Friday, February 12, 2010

Hardy students protest loss of principal

More than 100 students, parents and teachers of Hardy Middle School took part in acts of civil disobedience to protest the reassignment of Hardy's principal Patrick Pope.
In an act of civil disobedience more than 100 students, faculty and parents boarded the No. 36 bus in Georgetown, Thu., Feb. 4, and traveled to the John A. Wilson Building in Northwest to demand a meeting with Mayor Adrian M. Fenty. The seventh-graders, with picket signs in-hand, "Hope for Pope" wanted to convince the Mayor to reverse District Schools Chancellor Michelle A. Rhee’s directive to reassign Hardy principal Patrick Pope to another school.

"Everyone knows that Hardy is one of the best middle schools in DCPS [D.C. Public Schools] by anyone’s standards," said Hardy students Claire Keller and Jennifer Li, the group’s unofficial spokespersons.

"We have a superb arts and music program, top test scores and a strong academic foundation. For all of these components to work together and make a near perfect school we need someone to link them. Mr. Pope is that someone. Why change something that works perfectly? Why mess with the best?" the students said.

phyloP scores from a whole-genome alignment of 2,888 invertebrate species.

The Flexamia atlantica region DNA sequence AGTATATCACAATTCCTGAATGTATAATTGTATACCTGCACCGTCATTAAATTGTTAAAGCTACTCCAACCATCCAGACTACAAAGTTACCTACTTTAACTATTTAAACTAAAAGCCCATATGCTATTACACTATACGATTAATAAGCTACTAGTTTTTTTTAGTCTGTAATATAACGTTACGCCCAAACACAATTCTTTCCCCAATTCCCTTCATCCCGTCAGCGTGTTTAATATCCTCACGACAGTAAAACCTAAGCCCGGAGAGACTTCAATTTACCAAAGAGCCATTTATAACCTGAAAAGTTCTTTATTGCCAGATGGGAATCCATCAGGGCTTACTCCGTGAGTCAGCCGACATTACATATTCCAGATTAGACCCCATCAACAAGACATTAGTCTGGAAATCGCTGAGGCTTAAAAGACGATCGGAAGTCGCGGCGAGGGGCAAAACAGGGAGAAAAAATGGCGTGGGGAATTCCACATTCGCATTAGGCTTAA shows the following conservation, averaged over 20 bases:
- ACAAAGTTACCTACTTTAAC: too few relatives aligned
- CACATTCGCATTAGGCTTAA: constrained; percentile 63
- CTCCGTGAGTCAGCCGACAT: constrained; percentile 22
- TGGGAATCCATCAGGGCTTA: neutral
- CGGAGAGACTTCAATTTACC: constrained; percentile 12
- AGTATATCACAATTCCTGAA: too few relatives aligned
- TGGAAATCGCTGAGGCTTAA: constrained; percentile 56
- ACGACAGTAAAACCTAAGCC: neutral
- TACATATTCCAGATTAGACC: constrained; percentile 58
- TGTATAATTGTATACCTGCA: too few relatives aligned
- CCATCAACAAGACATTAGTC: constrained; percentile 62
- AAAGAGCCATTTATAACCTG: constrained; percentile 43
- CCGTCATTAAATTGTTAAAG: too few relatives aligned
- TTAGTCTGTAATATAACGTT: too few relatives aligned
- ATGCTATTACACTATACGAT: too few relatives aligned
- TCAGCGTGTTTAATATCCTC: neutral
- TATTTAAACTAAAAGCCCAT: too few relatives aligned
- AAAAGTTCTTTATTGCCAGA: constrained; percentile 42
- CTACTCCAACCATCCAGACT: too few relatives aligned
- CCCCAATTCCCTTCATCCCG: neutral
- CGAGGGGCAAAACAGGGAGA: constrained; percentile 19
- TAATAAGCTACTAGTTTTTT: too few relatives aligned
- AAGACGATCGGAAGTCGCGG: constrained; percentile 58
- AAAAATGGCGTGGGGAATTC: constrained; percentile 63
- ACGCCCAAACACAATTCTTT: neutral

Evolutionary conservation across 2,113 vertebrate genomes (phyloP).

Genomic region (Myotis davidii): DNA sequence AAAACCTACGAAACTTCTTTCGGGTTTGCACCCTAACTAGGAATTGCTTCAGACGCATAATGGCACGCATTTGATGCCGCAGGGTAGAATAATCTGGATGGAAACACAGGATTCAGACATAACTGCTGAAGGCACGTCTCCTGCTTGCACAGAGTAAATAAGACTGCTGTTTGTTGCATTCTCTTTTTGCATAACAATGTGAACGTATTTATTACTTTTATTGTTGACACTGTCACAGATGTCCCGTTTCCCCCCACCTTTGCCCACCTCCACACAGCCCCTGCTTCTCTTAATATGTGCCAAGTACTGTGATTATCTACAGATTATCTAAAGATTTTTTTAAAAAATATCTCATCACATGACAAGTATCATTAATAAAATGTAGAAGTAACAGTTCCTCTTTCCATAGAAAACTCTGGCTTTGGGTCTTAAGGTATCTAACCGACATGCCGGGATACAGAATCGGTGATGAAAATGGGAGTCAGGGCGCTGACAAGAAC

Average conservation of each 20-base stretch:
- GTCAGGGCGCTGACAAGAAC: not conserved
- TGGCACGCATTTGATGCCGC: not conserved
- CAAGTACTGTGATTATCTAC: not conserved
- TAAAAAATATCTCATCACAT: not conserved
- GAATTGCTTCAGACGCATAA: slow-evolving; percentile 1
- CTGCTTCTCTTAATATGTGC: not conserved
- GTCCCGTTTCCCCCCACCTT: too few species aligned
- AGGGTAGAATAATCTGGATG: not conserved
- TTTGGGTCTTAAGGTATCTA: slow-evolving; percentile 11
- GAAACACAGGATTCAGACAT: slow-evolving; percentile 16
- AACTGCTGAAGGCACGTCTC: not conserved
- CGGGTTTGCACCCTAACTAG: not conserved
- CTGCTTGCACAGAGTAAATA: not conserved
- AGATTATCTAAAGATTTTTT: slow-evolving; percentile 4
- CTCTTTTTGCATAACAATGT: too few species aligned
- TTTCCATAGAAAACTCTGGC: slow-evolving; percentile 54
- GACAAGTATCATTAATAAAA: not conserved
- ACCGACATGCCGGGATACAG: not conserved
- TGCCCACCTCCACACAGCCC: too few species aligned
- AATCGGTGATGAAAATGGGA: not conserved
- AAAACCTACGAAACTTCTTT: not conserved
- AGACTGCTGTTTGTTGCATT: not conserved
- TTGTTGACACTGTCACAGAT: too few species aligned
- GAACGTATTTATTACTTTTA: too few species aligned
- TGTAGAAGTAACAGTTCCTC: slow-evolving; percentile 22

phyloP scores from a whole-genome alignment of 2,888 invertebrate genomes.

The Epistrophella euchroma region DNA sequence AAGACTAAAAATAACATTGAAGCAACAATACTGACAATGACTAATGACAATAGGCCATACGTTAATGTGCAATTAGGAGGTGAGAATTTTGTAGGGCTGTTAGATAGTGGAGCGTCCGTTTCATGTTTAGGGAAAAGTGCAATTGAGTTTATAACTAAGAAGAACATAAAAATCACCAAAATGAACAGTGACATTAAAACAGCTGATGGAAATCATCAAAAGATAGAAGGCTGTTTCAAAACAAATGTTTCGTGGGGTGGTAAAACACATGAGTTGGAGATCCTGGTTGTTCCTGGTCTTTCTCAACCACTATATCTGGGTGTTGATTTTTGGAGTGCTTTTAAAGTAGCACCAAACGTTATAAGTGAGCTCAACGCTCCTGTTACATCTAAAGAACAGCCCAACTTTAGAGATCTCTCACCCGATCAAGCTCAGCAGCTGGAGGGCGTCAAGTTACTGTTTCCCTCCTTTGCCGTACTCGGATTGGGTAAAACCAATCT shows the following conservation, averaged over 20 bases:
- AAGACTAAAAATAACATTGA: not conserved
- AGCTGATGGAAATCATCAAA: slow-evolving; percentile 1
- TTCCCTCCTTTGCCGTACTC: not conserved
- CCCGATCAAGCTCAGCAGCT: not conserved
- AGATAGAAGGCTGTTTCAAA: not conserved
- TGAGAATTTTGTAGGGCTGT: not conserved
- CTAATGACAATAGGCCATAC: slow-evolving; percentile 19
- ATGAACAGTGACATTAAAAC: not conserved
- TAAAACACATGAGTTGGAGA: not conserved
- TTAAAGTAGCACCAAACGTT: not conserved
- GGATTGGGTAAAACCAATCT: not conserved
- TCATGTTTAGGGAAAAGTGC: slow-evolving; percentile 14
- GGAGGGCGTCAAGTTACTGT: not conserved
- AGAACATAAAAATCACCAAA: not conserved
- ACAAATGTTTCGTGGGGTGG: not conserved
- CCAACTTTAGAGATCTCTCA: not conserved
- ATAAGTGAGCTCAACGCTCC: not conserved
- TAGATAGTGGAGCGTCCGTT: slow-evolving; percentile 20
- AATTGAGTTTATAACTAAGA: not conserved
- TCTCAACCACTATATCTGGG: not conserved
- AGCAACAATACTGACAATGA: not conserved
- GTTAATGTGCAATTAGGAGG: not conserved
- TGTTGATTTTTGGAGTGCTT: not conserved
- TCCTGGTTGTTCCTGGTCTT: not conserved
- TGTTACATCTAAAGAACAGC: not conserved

The uproar in the Hardy school community started Fri., Dec. 4 at a meeting with Hardy parents and Schools Chancellor Michelle A. Rhee. During the meeting Rhee announced that Pope would end his 11-year tenure at the Ward 2 middle school in Northwest to lead a new state-of-the-art, arts middle school scheduled to open next year in a centralized location in the District. Dana Nerenberg the principal of Hyde-Addison Elementary School in Northwest would replace Pope. Nerenberg, who only has four years of experience as a principal, will run both schools simultaneously.

Rhee has been quoted as saying that she wants to make Hardy more attractive to neighborhood families and promised Key Elementary School parents that she would "turn" the school around during a private meeting with Georgetown parents in November. Neighborhood parents, Rhee insisted, were confused about whether or not Hardy was their feeder middle school because of the application process and arts program.

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